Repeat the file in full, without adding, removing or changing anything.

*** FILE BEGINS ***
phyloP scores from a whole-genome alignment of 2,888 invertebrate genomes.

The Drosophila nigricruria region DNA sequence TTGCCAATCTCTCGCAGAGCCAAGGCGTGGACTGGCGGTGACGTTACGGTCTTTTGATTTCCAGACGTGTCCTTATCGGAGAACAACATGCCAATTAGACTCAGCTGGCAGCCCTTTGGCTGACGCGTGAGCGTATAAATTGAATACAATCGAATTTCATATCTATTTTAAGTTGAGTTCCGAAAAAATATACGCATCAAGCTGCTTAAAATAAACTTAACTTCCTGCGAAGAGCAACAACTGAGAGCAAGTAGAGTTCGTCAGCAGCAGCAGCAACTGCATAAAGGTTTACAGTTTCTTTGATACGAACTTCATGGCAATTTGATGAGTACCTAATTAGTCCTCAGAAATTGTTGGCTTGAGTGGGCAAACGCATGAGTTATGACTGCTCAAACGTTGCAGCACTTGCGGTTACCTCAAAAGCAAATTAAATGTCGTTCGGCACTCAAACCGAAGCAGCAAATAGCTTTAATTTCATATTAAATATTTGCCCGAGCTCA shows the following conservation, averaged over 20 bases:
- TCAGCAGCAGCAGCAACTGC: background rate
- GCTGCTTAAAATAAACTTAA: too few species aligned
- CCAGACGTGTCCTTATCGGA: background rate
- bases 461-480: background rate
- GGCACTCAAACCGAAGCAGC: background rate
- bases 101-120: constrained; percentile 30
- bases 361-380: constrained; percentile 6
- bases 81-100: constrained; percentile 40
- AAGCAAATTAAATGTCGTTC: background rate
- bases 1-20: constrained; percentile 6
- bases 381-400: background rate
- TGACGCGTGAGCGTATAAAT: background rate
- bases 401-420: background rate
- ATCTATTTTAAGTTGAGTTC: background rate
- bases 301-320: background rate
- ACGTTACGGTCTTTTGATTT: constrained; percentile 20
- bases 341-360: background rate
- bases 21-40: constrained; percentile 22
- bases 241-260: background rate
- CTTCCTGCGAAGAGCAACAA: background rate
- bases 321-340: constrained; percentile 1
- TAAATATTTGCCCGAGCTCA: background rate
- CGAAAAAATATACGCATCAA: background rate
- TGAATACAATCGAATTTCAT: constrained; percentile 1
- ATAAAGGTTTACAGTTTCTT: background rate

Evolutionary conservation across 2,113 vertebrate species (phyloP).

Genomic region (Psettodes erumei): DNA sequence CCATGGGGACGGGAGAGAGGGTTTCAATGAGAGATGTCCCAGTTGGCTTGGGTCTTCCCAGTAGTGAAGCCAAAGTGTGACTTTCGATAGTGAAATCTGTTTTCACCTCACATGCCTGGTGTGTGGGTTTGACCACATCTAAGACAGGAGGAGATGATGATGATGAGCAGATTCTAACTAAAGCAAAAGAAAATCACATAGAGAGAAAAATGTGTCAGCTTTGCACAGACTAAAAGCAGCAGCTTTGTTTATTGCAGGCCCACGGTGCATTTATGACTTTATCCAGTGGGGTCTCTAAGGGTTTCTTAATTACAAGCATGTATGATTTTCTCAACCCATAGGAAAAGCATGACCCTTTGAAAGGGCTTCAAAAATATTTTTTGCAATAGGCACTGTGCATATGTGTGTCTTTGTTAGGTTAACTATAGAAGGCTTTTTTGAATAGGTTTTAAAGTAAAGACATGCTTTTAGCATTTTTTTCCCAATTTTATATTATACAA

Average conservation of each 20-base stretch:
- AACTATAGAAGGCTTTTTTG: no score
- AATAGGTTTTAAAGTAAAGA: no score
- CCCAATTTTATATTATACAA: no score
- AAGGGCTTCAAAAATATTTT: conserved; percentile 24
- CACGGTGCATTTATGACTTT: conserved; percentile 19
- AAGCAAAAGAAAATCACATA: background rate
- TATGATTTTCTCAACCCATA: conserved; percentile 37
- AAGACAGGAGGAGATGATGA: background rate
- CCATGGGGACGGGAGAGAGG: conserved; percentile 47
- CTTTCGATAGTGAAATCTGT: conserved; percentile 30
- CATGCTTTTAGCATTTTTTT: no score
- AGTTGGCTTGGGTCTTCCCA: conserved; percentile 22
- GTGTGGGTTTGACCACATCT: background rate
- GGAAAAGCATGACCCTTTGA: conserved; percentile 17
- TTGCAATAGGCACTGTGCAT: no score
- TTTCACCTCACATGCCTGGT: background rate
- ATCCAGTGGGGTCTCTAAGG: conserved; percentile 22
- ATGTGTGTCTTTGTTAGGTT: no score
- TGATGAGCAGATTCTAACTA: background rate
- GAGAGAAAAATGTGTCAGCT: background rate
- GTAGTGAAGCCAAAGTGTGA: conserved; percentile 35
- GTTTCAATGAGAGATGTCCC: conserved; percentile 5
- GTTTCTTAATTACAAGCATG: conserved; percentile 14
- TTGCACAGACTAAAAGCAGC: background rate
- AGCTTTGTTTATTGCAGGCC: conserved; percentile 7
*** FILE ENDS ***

phyloP scores from a whole-genome alignment of 2,888 invertebrate genomes.

The Drosophila nigricruria region DNA sequence TTGCCAATCTCTCGCAGAGCCAAGGCGTGGACTGGCGGTGACGTTACGGTCTTTTGATTTCCAGACGTGTCCTTATCGGAGAACAACATGCCAATTAGACTCAGCTGGCAGCCCTTTGGCTGACGCGTGAGCGTATAAATTGAATACAATCGAATTTCATATCTATTTTAAGTTGAGTTCCGAAAAAATATACGCATCAAGCTGCTTAAAATAAACTTAACTTCCTGCGAAGAGCAACAACTGAGAGCAAGTAGAGTTCGTCAGCAGCAGCAGCAACTGCATAAAGGTTTACAGTTTCTTTGATACGAACTTCATGGCAATTTGATGAGTACCTAATTAGTCCTCAGAAATTGTTGGCTTGAGTGGGCAAACGCATGAGTTATGACTGCTCAAACGTTGCAGCACTTGCGGTTACCTCAAAAGCAAATTAAATGTCGTTCGGCACTCAAACCGAAGCAGCAAATAGCTTTAATTTCATATTAAATATTTGCCCGAGCTCA shows the following conservation, averaged over 20 bases:
- TCAGCAGCAGCAGCAACTGC: background rate
- GCTGCTTAAAATAAACTTAA: too few species aligned
- CCAGACGTGTCCTTATCGGA: background rate
- bases 461-480: background rate
- GGCACTCAAACCGAAGCAGC: background rate
- bases 101-120: constrained; percentile 30
- bases 361-380: constrained; percentile 6
- bases 81-100: constrained; percentile 40
- AAGCAAATTAAATGTCGTTC: background rate
- bases 1-20: constrained; percentile 6
- bases 381-400: background rate
- TGACGCGTGAGCGTATAAAT: background rate
- bases 401-420: background rate
- ATCTATTTTAAGTTGAGTTC: background rate
- bases 301-320: background rate
- ACGTTACGGTCTTTTGATTT: constrained; percentile 20
- bases 341-360: background rate
- bases 21-40: constrained; percentile 22
- bases 241-260: background rate
- CTTCCTGCGAAGAGCAACAA: background rate
- bases 321-340: constrained; percentile 1
- TAAATATTTGCCCGAGCTCA: background rate
- CGAAAAAATATACGCATCAA: background rate
- TGAATACAATCGAATTTCAT: constrained; percentile 1
- ATAAAGGTTTACAGTTTCTT: background rate

Evolutionary conservation across 2,113 vertebrate species (phyloP).

Genomic region (Psettodes erumei): DNA sequence CCATGGGGACGGGAGAGAGGGTTTCAATGAGAGATGTCCCAGTTGGCTTGGGTCTTCCCAGTAGTGAAGCCAAAGTGTGACTTTCGATAGTGAAATCTGTTTTCACCTCACATGCCTGGTGTGTGGGTTTGACCACATCTAAGACAGGAGGAGATGATGATGATGAGCAGATTCTAACTAAAGCAAAAGAAAATCACATAGAGAGAAAAATGTGTCAGCTTTGCACAGACTAAAAGCAGCAGCTTTGTTTATTGCAGGCCCACGGTGCATTTATGACTTTATCCAGTGGGGTCTCTAAGGGTTTCTTAATTACAAGCATGTATGATTTTCTCAACCCATAGGAAAAGCATGACCCTTTGAAAGGGCTTCAAAAATATTTTTTGCAATAGGCACTGTGCATATGTGTGTCTTTGTTAGGTTAACTATAGAAGGCTTTTTTGAATAGGTTTTAAAGTAAAGACATGCTTTTAGCATTTTTTTCCCAATTTTATATTATACAA

Average conservation of each 20-base stretch:
- AACTATAGAAGGCTTTTTTG: no score
- AATAGGTTTTAAAGTAAAGA: no score
- CCCAATTTTATATTATACAA: no score
- AAGGGCTTCAAAAATATTTT: conserved; percentile 24
- CACGGTGCATTTATGACTTT: conserved; percentile 19
- AAGCAAAAGAAAATCACATA: background rate
- TATGATTTTCTCAACCCATA: conserved; percentile 37
- AAGACAGGAGGAGATGATGA: background rate
- CCATGGGGACGGGAGAGAGG: conserved; percentile 47
- CTTTCGATAGTGAAATCTGT: conserved; percentile 30
- CATGCTTTTAGCATTTTTTT: no score
- AGTTGGCTTGGGTCTTCCCA: conserved; percentile 22
- GTGTGGGTTTGACCACATCT: background rate
- GGAAAAGCATGACCCTTTGA: conserved; percentile 17
- TTGCAATAGGCACTGTGCAT: no score
- TTTCACCTCACATGCCTGGT: background rate
- ATCCAGTGGGGTCTCTAAGG: conserved; percentile 22
- ATGTGTGTCTTTGTTAGGTT: no score
- TGATGAGCAGATTCTAACTA: background rate
- GAGAGAAAAATGTGTCAGCT: background rate
- GTAGTGAAGCCAAAGTGTGA: conserved; percentile 35
- GTTTCAATGAGAGATGTCCC: conserved; percentile 5
- GTTTCTTAATTACAAGCATG: conserved; percentile 14
- TTGCACAGACTAAAAGCAGC: background rate
- AGCTTTGTTTATTGCAGGCC: conserved; percentile 7